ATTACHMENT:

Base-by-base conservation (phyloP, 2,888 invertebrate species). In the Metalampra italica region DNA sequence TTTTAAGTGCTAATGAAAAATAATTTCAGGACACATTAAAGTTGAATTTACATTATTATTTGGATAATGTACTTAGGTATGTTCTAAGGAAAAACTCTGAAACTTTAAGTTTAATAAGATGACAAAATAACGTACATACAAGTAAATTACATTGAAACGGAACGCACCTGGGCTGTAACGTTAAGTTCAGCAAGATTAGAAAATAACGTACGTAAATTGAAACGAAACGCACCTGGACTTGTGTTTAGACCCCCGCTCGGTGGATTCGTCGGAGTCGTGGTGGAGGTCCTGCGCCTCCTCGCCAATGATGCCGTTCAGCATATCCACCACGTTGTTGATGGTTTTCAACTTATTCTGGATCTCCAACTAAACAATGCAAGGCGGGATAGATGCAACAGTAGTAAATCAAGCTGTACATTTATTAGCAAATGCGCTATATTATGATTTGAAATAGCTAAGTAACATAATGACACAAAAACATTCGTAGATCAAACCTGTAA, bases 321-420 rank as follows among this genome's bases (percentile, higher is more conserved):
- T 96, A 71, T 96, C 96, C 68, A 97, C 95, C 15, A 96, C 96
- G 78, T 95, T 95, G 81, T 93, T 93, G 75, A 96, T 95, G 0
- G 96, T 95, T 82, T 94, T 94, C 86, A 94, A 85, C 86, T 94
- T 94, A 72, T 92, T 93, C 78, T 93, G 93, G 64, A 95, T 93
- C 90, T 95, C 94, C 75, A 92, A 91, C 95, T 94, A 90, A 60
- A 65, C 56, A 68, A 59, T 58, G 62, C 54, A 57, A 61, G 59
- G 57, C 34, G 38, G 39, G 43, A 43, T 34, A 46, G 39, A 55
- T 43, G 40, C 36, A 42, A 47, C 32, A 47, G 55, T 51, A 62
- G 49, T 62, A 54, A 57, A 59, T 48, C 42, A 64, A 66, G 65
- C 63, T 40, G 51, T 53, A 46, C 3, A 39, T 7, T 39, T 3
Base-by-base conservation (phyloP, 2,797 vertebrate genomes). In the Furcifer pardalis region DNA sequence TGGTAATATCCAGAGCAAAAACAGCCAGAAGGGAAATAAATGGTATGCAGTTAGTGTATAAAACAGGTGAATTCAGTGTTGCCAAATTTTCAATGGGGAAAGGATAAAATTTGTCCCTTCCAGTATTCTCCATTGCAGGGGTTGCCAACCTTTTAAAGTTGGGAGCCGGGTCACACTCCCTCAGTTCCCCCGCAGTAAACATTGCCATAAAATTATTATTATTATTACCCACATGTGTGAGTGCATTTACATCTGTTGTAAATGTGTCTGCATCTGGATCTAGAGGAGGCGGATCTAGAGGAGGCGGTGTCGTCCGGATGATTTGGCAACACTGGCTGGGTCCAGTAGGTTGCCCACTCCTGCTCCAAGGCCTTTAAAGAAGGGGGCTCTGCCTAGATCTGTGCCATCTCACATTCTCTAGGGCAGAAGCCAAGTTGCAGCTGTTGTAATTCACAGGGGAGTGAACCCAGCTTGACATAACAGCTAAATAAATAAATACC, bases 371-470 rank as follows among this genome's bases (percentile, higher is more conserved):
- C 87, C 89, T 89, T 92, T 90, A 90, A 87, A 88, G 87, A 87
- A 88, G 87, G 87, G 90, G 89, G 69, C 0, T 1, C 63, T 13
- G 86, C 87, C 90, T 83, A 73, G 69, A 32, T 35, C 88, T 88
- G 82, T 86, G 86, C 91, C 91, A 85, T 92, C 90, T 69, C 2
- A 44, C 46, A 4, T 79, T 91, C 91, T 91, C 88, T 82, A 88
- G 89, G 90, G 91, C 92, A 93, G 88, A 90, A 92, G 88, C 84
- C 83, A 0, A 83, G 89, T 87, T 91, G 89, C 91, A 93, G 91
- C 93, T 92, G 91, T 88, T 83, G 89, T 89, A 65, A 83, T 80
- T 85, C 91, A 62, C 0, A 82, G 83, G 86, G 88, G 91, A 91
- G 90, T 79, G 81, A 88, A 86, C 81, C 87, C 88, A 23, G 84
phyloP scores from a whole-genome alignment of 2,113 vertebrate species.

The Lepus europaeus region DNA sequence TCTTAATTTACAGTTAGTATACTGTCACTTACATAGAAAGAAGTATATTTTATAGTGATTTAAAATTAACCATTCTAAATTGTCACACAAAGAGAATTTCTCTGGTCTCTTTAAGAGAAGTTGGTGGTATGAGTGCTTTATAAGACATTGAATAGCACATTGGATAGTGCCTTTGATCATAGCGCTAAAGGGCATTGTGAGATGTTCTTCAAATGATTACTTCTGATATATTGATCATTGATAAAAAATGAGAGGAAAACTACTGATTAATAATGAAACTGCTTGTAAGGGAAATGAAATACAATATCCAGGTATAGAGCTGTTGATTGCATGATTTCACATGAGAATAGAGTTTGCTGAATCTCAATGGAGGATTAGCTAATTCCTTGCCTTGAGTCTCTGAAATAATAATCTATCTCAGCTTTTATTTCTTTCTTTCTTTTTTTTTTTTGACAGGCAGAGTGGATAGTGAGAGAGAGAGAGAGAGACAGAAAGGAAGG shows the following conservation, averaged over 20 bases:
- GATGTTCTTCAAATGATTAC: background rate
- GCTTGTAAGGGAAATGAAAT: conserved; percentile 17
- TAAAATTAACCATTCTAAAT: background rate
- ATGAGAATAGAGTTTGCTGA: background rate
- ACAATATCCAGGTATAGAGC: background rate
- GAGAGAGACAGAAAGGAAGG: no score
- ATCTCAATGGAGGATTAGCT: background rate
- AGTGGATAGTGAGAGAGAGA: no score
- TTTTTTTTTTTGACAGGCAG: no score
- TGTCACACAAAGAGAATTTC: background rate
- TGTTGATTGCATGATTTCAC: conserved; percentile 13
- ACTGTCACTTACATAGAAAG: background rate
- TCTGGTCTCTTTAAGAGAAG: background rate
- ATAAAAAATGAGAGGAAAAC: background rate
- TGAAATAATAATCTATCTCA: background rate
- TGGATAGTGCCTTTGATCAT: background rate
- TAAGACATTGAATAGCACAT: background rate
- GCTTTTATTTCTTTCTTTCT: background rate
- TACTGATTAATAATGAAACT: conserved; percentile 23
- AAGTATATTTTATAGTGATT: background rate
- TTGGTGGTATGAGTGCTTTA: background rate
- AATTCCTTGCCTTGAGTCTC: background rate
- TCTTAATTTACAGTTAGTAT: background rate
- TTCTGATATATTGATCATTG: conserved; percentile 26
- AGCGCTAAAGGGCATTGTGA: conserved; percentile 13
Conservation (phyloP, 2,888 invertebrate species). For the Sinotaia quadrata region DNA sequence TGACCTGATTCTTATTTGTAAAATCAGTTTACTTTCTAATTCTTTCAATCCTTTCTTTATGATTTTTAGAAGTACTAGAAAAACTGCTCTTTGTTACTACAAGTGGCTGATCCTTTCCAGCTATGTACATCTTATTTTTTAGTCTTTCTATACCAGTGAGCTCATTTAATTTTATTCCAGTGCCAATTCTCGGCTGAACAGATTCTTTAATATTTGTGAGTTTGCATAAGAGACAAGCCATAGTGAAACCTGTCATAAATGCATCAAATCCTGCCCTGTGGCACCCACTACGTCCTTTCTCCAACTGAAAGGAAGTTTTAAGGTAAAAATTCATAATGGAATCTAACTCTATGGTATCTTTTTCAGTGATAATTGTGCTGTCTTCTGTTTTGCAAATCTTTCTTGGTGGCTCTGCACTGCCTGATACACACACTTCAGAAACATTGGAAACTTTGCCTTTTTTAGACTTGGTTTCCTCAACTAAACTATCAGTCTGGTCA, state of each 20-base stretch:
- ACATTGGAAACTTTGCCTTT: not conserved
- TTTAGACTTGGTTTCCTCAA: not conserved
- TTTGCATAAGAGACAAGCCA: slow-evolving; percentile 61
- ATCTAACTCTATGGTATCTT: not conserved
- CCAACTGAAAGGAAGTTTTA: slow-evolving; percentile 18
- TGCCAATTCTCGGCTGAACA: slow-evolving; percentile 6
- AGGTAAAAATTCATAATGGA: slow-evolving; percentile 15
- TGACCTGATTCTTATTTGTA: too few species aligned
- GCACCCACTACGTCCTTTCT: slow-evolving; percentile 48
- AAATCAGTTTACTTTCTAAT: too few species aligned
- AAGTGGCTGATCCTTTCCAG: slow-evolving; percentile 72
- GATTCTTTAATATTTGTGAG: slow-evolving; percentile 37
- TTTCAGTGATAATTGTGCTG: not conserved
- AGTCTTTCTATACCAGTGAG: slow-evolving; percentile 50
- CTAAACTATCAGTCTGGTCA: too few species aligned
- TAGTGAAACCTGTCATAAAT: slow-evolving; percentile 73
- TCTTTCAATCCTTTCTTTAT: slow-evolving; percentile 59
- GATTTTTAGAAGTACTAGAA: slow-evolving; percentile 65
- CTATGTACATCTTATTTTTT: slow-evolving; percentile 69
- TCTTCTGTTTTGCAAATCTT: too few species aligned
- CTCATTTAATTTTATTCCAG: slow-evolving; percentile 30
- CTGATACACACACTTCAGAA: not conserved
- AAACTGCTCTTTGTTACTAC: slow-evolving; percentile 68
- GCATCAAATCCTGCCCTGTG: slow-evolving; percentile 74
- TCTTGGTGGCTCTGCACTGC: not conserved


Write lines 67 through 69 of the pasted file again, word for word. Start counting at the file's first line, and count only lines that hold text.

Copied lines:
- TCTTTCAATCCTTTCTTTAT: slow-evolving; percentile 59
- GATTTTTAGAAGTACTAGAA: slow-evolving; percentile 65
- CTATGTACATCTTATTTTTT: slow-evolving; percentile 69